Cushing’s syndrome is a condition which is due to prolonged exposure of the body tissue to excess cortisol (glucocorticoid hormone).
Laboratory tests and radiological findings confirm diagnosis and determine the actual cause of Cushing's syndrome.
Endogenous adrenocorticotropic hormone (ACTH)-independent Cushing's syndrome has adrenal hypersecretion due to adrenal adenoma, adrenal carcinoma, micronodular hyperplasia, and macronodular hyperplasia.
Exogenous ACTH-independent Cushing's syndrome has adrenal hypersecretion due to iatrogenic causes (eg drug-induced, corticosteroid use).

Surgical Intervention

Transsphenoidal Selective Adenomectomy

  • 1st-line therapy for Cushing’s disease
  • Usually performed after inferior petrosal sinus (IPS)
  • A potential cure which keeps pituitary function intact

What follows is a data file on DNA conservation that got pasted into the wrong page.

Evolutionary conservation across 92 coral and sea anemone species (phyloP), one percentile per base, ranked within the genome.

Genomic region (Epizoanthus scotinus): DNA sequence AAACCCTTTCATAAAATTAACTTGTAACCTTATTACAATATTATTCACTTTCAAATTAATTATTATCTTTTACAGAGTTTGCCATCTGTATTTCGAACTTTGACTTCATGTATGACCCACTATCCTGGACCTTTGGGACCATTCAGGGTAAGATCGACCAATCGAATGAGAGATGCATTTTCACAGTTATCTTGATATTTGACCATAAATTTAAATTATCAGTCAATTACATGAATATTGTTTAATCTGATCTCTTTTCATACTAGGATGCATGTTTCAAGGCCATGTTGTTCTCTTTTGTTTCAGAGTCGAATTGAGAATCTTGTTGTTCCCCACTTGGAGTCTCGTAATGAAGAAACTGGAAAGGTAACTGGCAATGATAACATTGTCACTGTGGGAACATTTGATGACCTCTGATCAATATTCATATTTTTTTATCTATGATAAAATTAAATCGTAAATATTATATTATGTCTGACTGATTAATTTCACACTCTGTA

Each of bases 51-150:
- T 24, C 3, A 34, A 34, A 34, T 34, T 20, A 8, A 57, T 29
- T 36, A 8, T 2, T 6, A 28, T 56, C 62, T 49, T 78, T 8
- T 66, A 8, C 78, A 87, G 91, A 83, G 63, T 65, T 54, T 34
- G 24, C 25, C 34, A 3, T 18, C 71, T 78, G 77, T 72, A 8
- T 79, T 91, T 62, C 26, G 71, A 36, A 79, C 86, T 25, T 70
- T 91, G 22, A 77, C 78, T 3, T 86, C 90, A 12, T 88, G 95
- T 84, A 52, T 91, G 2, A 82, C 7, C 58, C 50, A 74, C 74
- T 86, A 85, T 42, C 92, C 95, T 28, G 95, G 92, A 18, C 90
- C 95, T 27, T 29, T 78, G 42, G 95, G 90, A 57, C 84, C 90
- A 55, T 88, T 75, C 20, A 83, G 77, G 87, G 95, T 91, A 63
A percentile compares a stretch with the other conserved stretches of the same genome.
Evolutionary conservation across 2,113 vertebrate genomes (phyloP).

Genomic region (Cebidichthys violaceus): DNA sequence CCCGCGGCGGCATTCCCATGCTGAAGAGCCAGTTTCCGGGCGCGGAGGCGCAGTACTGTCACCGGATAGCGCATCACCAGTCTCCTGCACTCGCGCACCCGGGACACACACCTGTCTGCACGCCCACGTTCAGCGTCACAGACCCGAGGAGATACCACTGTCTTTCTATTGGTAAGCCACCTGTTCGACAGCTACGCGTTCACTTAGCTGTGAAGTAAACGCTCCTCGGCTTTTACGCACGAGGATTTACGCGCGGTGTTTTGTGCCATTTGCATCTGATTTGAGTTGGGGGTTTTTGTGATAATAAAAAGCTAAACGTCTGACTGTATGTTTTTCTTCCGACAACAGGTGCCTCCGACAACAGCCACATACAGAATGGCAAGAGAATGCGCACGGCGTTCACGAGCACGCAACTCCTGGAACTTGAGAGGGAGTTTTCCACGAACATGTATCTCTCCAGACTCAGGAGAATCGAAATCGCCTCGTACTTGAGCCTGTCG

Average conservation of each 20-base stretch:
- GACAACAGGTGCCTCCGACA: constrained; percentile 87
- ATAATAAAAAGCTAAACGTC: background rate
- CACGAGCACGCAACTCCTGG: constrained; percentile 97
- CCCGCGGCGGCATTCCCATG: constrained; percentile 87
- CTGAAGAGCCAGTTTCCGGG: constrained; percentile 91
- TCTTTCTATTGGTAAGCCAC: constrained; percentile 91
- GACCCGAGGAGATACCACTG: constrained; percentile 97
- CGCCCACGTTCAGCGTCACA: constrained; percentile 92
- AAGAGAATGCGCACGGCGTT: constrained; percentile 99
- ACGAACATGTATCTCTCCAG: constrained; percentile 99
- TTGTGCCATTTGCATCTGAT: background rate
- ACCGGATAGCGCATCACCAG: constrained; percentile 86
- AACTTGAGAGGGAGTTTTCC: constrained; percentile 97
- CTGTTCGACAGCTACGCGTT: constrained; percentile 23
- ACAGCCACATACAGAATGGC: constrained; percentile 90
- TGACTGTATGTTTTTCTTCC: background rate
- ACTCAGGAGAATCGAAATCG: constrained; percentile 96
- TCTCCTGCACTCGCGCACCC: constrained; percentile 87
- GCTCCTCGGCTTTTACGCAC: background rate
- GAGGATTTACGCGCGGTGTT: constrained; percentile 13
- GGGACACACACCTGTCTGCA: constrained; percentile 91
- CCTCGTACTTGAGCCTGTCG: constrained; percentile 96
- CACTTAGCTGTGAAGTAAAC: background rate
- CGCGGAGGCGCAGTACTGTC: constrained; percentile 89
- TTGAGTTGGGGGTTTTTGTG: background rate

• Effects: Generally 80% cure rate (cortisol normalized or rendered hypoadrenal) after initial surgery
    • If 2nd surgery is necessary, it tends to be less successful
  • Different criteria for cure are used eg serum cortisol averaged from 5 readings taken in 1 day: 150-300 nmol/L
  • Patients will generally need glucocorticoid replacement therapy starting after surgery until the hypothalamic-pituitary-adrenal axis has recovered (4-12 months)
  • Complications: Hypopituitarism, diabetes insipidus


  • Unilateral adrenalectomy
    • Cures adrenal adenoma & improves the prognosis of adrenal carcinoma
    • Possibility of remission for Cushing’s disease if pituitary radiotherapy is administered at the same time
  • Total bilateral adrenalectomy
    • A complete cure for adrenocorticotropic hormone (ACTH)-dependent Cushing’s syndrome
    • Last-line therapy (for patients not cured by other surgical methods or pituitary radiotherapy)
    • May be needed for bilateral micronodular or macronodular hyperplasia
    • May be performed in malignant metastatic tumor of undiagnosed ectopic source
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